Systems and People


As modern human beings, we have developed great faith in systems. The scientific method of investigation has empowered us to exercise control previously unimaginable over outcomes in our endeavors, greatly reducing the role of chance and the folly of superstition. By following science’s systematic approach to information gathering and problem solving, we deal with conditions as they actually exist and apply knowledge rather than superstition to our efforts. As a minister and a believer in the redemptive truth of God come to us and for us in Jesus of Nazareth, I do not speak against the scientific method of investigating our world and seeking to solve problems; I do not call for a return to haphazard approaches to getting things done or to superstition and prejudice which empower fear over reason. Even if I could, I would not turn back the calendar to the pre-scientific days of untested methods and magical prescriptions for security or success.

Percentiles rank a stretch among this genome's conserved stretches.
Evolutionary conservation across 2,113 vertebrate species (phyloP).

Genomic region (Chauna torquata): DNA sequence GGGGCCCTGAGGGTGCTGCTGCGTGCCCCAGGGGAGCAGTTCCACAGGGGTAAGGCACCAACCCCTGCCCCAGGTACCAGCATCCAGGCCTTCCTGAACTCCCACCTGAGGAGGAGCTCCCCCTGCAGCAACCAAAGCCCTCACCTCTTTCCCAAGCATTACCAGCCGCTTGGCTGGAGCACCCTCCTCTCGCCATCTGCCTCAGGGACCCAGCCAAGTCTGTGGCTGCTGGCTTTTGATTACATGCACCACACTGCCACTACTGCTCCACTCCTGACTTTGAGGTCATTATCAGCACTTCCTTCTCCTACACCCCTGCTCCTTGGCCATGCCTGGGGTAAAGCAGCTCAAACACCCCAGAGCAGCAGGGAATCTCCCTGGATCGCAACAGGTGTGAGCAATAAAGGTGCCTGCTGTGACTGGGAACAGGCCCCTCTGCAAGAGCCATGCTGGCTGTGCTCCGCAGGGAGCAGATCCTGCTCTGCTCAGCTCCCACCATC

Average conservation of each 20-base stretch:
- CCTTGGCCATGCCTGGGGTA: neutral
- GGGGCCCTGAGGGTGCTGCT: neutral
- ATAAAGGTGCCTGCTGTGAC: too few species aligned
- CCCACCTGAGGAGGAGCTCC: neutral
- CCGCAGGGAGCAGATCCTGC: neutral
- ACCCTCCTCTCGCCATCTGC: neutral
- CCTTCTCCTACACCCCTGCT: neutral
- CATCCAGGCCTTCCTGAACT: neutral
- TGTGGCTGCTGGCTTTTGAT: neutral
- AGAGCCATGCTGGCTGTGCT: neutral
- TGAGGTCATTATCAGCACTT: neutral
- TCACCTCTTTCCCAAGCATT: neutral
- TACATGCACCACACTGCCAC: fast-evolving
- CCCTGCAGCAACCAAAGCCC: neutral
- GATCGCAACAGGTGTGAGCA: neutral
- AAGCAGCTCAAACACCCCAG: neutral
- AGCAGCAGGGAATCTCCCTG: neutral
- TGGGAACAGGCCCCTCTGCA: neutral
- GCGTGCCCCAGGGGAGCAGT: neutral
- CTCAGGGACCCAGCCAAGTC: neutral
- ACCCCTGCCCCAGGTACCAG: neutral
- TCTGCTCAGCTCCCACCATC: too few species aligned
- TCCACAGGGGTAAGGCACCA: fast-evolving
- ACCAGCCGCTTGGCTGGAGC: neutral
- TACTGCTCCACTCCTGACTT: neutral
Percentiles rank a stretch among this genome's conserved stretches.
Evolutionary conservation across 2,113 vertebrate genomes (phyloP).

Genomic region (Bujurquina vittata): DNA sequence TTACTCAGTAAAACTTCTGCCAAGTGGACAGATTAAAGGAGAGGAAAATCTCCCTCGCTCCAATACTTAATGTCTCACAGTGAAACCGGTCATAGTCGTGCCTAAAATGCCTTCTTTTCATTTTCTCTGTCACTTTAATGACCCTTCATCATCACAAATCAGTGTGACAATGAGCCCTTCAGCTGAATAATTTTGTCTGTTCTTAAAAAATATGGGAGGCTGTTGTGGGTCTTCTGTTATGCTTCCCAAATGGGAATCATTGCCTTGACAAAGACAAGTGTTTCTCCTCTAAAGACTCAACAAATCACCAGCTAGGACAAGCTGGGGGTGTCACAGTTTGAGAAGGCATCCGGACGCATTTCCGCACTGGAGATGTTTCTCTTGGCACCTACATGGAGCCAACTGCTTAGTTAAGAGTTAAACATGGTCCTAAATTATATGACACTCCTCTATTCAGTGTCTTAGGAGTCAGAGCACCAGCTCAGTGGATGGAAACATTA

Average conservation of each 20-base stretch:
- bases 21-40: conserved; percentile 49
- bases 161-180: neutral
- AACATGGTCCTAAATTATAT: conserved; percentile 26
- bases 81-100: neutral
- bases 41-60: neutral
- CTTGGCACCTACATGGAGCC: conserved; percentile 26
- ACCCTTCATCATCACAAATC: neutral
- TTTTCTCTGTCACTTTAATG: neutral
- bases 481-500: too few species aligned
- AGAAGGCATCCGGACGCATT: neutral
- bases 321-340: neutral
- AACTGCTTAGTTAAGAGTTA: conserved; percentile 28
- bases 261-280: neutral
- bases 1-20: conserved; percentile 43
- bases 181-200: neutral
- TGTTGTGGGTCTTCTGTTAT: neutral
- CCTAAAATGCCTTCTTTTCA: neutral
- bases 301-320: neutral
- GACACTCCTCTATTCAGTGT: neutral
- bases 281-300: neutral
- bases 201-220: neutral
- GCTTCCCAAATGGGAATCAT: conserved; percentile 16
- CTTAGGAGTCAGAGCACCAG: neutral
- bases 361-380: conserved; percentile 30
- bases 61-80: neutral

But as a society, we who have been modern are now called postmodern because our faith in the systems we have developed has not only faltered as we have witnessed their limitations but turned cynical as we have suffered under their corruptions. We have seen truly scientific thinking replaced by checklist management where the motive has been, not to solve problems through open inquiry, but to silence questions and enforce top-down control. We now know that our best-made systems remain always imperfect, and we know further that we can develop no system that people cannot game for their own advantage over others, often to the detriment of the very people the system is supposed to help, for whom it is meant to make life better.